Richard's run of charting records ended in 1953, but he kept recording with ABC, Decca and Columbia, releasing more than 40 sides for these labels, even re-recording "Come On-A My House" on the Columbia label.

While I was in the Army, Mitch Miller, who I thought of as my mentor, went on to Columbia and I wanted to follow him. Unfortunately, by then he'd gotten busy with other names -- bigger names, if you will -- and Columbia didn't make me an offer. I did a short stint with ABC, but wasn't really happy there. Columbia still wasn't ready for me, so I took whatever offer there was, which was from Decca, thanks to Mel Brackman, the A&R man there. I finally got to Columbia, but by then Mitch was pretty busy with other acts. I like to joke that I needed Mitch Miller, but he didn't need me.

Hayes remained a large presence on radio and TV for years to come. He was a featured singing performer from 1956 to 1964 on "The Robert Q. Lewis Show" and appeared in 1956 on "The Ed Sullivan Show." He also appeared regularly on Arthur Godfrey's radio and television shows from 1958 to 1972.

From Singer to Deejay

In the end, I started doing a lot of radio, hosting and singing. I worked on "Arthur Godfrey Time" for about 14 years. When I started, all the big stations still had their own orchestras, but at the end I was pretty much it, maybe the last live radio singer on the air. Slowly I moved over to doing more radio work. When rock and roll came along, I didn't think much of it - I thought it was all triplets and poorly constructed songs, so I turned down any offers. But I got more and more broadcasting work.

I even took over from Alan Freed when he got fired and did his "Moondog" show for a couple years in the afternoons at CBS for Metro Media. I remember my first day; there was a mob in front of Channel 5 and all these people that just wanted to hate me. CBS had the cops out and everything. But after a half hour into the show, the crowd was gone. They had gotten out their anger and the music just had to go on.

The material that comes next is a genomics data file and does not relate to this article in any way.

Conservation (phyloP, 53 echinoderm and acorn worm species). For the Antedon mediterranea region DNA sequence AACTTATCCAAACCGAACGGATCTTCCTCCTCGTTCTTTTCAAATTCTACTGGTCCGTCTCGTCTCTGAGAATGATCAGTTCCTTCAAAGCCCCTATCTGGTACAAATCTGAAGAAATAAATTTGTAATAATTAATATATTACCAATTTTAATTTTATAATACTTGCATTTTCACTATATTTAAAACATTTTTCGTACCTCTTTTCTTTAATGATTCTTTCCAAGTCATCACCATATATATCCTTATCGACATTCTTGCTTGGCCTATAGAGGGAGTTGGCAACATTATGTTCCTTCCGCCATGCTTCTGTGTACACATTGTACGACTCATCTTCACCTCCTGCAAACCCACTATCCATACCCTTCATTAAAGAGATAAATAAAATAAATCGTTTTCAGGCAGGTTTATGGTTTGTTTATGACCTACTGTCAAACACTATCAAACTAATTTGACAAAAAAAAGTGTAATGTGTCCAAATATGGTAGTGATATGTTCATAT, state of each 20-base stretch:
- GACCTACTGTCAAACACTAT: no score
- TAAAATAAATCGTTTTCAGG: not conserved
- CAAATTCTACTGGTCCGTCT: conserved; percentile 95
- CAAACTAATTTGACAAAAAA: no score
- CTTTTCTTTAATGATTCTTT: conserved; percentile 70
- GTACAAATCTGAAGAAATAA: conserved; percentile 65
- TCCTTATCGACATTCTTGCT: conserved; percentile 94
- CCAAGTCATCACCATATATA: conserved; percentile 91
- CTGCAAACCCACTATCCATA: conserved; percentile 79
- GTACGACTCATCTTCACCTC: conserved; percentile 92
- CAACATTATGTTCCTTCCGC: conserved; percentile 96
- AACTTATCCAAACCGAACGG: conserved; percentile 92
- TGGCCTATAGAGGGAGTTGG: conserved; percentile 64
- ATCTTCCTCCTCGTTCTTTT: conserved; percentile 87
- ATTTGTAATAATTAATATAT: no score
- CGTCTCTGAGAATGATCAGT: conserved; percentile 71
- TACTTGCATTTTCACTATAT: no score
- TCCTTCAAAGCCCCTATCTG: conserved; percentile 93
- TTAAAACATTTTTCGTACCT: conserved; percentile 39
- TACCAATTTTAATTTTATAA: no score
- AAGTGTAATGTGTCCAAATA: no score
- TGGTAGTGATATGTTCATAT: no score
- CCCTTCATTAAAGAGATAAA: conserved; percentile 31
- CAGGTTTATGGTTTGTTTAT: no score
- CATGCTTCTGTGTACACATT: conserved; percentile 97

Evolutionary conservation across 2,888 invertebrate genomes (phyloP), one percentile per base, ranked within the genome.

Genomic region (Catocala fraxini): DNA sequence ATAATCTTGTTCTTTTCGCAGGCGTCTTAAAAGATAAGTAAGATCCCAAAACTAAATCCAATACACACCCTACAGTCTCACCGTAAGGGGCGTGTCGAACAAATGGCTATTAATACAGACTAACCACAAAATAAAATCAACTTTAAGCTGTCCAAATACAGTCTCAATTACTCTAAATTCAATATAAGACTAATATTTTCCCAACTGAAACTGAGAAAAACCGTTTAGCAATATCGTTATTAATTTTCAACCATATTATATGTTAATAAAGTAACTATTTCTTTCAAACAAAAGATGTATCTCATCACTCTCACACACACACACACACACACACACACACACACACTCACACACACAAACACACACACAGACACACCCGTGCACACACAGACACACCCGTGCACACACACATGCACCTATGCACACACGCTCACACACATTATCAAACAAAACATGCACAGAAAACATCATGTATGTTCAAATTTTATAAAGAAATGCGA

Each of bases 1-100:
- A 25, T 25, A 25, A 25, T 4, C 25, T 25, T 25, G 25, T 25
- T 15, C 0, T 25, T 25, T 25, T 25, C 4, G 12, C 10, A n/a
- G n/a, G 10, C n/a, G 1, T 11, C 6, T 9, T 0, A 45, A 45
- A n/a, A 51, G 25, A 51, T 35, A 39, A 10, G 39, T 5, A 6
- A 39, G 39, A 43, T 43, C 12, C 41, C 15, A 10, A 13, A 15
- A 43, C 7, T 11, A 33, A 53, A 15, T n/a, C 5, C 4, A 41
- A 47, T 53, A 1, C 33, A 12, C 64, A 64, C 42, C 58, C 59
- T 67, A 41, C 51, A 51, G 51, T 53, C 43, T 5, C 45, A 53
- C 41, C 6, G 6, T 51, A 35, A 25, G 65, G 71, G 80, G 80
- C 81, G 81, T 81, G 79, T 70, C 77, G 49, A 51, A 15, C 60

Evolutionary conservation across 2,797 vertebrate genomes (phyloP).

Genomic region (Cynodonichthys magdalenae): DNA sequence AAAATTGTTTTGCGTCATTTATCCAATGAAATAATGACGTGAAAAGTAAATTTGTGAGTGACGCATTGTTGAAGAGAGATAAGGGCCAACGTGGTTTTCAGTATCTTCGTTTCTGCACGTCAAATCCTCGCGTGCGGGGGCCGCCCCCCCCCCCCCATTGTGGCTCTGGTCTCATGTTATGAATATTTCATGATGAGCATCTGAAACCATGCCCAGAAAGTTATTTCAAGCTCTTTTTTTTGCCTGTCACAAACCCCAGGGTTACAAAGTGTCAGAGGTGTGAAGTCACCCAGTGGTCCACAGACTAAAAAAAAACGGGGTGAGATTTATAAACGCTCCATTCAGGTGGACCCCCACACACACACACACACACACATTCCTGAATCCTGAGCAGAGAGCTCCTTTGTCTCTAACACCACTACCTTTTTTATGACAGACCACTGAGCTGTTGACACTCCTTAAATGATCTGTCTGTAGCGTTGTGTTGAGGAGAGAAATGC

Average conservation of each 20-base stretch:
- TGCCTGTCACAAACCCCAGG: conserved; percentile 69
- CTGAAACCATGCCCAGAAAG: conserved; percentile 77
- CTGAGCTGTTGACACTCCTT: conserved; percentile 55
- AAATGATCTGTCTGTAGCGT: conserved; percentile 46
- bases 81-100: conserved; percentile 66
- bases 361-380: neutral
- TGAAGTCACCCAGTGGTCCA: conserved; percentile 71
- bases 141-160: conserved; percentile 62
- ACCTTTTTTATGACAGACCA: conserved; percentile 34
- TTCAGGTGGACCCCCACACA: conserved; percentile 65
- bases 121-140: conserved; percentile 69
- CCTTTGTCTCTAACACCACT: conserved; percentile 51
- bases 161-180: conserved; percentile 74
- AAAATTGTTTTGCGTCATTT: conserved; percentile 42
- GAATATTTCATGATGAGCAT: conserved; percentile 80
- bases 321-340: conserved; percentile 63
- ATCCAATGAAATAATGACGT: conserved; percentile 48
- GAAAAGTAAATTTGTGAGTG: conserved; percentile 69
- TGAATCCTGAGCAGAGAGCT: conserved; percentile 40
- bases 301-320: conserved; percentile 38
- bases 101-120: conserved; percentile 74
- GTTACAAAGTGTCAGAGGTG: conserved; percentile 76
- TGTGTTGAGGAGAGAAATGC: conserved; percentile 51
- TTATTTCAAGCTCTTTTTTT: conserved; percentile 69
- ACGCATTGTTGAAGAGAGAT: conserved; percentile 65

Eventually, calls from record labels just stopped coming, and that was that. So it wasn't a hard, conscious decision -- just something that changed over time.

For almost 15 years, Richard's radio talk shows were featured on WCAU in Philadelphia and WMCA in New York.

Looking Back Long Distance

I'd have to say that since I was a kid, I've been a lover of radio. I still love it. The strange thing for me is that because I started my career so young, many of the folks I worked with were much older, or seemed much older. Now that I'm in my 70s, many of the guys I worked with have passed on -- Jack Parr, Arthur Godfrey, Mitch Miller. All gone now.

I don't have any of my own records or any memorabilia. I was never a saver, so I have grandchildren who've never heard any of my songs. But I do wish I still had two things. One was the cover from Cashbox magazine, which had a picture of Frankie Laine, Patti Page and myself. I really looked up to both of them and they were good friends, so I wish I had that.

And I did the Frank Sinatra show, which was sponsored by Bulova, the watch company. So you got paid, and you got a watch. I had this nice Bulova watch with the inscription "To Richard Hayes, from Frank Sinatra." Years later, in New York, walking down to the corner for my Sunday newspaper, I got mugged. I got beaten up and they got the 35 cents for my paper and that watch. I hoped it would show up in a pawn shop where somebody would catch sight of the inscription. But no luck.

While Richard never recovered his watch, Jasmine Record's 2-CD set, Richard Hayes: The Old Master Painter recovers his finest Mercury recordings for all to enjoy (including those grandchildren of his). his set is available at Amazon.com and other retailers.

--- Rex Strother (November 2004)

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A-Side B-Side Label / Record No. Year
A Breathless Promise (Cochran - Newman)
with Mitch Miller Orchestra
Lingering Down the Road (Drjac - Ch. Berel-Clerc)
with Mitch Miller Orchestra
Mercury 5318 1949
My Miracle (Greig - Wilder)
with Mitch Miller Orchestra
My Love Loves Me (Evans - Livingston)
with Mitch Miller Orchestra
Mercury 5328 1949
Mabuhay (Swisher)
with Mitch Miller Orchestra
Will You Remember (Mundzak)
adapted from "O Sole Mia"
with Mitch Miller Orchestra
Mercury 5333 1949
The Old Master Painter (Smith - Gillespie)
with Mitch Miller Orchestra
Open Door, Open Arms (Kay - Gustaf)
with Mitch Miller Orchestra
Mercury 5342 1949
My Foolish Heart (Young - Washington)
with Mitch Miller Orchestra (vocal with chorus)
The Flying Dutchman (Drake - Shirl)
with Mitch Miller Orchestra (vocal with chorus)
Mercury 5362 1950
It Isnít Fair (Himber - Warshauer - Sprigato)
with Raymond Scott Orchestra
Thunder in My Heart (Drake - Shirl)
with Raymond Scott Orchestra
Mercury 5382 1950
Truly Thunder in My Heart (Drake - Shirl)
with Raymond Scott Orchestra
Mercury 5409 1950
Jug Band Boogie (Louie Innis)
with Jimmy Carroll Orchestra
The Guy With The Voodoo (Freeman - Adrian)
with Jimmy Carroll Orchestra